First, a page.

rock & rye
dashes Colonial bitters
with freshly grated cinnamon
Glassware & Tools:
On tasting this cocktail, you’ll initially enjoy herbal flavors (attributed to the colonial bitters and the cinnamon) which will quickly yield to notes of juniper (compliments of the gin) along with almond and ginger (from the Golden Falernum). The rock & rye rounds out this cocktail with its subtle sweetness, while the egg white adds a velvety finish.
I do want to take a moment to explain a unique ingredient included in this cocktail: rock & rye. You see, this isn’t just any old rye whiskey. Rather, it’s a rye whiskey sweetened with rock candy and other flavorings (such as citrus peels and fruits) and is usually slightly lower proof than a typical rye. This unique bottled spirit was common during the late 19th and early 20th century, as various saloons and bars would create their very own rock & rye in-house. In terms of flavor, it resembles an old fashioned cocktail.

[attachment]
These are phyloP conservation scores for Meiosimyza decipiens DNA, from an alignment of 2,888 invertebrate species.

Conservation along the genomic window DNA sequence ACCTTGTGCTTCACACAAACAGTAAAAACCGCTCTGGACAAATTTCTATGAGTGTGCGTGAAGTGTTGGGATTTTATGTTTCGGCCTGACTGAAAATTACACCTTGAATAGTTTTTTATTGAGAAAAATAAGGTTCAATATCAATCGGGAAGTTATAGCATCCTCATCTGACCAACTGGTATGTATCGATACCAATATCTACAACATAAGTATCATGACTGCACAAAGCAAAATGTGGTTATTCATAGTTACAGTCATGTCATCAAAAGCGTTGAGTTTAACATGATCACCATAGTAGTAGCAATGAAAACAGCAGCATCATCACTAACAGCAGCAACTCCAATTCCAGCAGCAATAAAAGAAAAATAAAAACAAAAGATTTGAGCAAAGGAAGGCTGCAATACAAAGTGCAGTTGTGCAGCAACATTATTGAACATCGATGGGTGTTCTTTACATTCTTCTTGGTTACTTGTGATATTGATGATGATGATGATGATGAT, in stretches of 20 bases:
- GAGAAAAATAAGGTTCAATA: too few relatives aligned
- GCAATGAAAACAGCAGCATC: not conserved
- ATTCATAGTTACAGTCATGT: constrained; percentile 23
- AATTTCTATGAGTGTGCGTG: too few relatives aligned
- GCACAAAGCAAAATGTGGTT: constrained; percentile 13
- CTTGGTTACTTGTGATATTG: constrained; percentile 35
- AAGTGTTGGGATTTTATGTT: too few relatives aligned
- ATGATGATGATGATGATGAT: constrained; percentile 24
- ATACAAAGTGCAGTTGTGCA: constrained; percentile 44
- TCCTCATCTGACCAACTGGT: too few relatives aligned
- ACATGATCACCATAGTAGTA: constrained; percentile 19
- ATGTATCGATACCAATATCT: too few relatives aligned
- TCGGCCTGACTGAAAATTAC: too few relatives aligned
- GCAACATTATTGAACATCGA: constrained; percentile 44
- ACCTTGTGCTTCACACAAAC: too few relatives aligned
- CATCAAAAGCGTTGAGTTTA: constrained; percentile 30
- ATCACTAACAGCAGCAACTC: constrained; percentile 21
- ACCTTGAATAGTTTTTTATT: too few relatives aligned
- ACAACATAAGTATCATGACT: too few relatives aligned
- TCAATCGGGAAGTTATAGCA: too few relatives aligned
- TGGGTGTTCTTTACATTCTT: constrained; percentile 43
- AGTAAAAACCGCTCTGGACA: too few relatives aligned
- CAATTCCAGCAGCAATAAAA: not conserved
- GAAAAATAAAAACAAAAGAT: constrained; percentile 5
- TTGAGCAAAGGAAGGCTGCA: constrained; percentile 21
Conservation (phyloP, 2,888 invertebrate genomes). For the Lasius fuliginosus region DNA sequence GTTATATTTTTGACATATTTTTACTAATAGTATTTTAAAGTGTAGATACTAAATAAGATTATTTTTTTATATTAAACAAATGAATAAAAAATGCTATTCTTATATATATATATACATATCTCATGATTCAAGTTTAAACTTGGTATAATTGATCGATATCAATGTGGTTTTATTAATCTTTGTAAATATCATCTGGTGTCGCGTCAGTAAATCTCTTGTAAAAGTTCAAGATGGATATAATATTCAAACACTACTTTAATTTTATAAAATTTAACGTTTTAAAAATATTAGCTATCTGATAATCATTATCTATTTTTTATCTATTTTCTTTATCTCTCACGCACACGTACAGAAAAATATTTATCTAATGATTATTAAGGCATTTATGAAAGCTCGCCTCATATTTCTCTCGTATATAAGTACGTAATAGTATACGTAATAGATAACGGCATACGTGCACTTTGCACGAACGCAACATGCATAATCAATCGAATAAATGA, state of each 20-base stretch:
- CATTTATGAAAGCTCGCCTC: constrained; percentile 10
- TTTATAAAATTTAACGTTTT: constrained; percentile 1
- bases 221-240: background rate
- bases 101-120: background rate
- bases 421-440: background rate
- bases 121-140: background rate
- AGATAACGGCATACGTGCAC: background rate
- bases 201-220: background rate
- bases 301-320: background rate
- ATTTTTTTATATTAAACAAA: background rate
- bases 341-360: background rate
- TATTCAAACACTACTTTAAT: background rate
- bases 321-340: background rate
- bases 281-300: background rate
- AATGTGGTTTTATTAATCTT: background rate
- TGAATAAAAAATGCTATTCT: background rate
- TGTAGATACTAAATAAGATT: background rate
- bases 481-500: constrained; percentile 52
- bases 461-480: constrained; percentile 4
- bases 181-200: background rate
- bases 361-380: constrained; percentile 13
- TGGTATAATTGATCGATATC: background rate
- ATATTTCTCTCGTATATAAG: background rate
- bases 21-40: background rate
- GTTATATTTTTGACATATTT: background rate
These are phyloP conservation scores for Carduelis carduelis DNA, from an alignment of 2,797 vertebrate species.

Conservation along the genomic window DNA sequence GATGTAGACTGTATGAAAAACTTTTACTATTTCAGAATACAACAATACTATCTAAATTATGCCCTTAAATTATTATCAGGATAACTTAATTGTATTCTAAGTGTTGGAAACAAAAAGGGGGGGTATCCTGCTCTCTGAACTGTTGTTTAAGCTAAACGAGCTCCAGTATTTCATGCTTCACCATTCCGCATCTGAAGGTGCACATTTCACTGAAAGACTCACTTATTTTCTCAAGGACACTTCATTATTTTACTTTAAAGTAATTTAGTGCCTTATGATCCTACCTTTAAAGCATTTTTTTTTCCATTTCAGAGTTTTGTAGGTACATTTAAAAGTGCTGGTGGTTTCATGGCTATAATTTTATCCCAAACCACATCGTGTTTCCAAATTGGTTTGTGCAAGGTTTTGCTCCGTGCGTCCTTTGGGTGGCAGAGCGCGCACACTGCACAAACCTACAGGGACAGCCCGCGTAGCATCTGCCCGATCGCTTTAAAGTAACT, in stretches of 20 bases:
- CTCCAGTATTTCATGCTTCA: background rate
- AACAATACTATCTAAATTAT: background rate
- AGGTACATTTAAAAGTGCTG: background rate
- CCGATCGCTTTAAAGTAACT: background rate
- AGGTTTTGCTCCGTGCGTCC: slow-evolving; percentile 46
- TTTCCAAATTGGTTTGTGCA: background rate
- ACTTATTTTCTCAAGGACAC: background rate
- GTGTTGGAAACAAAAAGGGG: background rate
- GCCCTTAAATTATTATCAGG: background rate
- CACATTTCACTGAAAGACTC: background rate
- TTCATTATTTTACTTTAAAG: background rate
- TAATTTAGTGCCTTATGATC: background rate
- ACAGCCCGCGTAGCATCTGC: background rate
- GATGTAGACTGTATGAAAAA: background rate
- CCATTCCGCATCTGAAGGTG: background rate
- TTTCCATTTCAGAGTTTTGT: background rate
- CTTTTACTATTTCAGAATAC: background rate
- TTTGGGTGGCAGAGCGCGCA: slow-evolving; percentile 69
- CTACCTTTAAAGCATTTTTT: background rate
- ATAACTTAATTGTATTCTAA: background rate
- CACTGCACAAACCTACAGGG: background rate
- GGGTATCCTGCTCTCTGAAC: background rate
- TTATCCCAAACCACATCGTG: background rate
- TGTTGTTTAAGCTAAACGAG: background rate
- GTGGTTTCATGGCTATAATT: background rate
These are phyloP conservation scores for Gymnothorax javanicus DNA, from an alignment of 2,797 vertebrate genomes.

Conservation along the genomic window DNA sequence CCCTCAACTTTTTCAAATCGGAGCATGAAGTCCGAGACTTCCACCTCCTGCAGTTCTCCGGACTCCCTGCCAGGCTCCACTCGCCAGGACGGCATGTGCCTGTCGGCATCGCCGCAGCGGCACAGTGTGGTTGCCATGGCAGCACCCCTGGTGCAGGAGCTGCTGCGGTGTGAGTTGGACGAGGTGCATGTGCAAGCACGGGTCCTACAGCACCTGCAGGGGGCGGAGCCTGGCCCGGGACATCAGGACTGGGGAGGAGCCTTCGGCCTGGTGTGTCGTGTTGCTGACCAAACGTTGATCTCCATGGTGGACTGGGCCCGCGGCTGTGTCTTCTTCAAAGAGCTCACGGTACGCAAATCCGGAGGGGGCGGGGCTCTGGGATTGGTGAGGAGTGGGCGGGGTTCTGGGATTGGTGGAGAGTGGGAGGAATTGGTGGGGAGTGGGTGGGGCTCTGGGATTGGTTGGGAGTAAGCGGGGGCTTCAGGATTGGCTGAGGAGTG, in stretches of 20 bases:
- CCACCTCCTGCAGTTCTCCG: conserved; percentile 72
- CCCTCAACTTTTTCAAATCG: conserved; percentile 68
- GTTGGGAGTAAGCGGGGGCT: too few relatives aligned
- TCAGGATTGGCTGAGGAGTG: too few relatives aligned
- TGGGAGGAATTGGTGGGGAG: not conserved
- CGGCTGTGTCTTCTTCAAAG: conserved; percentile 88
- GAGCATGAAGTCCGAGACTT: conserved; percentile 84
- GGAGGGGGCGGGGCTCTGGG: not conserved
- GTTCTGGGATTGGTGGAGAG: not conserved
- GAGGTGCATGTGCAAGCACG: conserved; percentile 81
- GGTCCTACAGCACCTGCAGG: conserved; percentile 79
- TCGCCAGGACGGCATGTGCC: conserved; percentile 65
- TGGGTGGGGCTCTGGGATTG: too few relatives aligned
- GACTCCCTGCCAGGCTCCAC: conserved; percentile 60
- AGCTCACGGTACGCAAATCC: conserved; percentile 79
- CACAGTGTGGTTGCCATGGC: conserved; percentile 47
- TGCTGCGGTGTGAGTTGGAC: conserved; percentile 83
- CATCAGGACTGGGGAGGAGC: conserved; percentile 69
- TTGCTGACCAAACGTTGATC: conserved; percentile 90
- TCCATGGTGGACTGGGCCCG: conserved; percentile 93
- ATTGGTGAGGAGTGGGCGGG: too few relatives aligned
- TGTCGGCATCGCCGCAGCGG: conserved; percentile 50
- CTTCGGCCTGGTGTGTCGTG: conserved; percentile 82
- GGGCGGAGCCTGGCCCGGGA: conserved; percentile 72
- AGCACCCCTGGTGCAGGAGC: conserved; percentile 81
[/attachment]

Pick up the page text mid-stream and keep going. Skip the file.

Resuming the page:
One additional item I would like to touch on is the technique required in making a cocktail that incorporates egg white. You’re going to perform what’s called a dry shake (note: It’s called a “dry” shake because no ice is involved). To complete a dry shake, you will place all of the ingredients, along with the egg white, into your Boston shaker and shake without ice for about 30 seconds. In doing this, you’ll add air into the egg white which will cause it to emulsify. Then, you’ll add your ice and shake the cocktail again for approximately 15 more seconds to cool the drink. You’ll then strain everything into your cocktail glass to finish. Ta-da! There you have it, a delightful frothy egg white cocktail!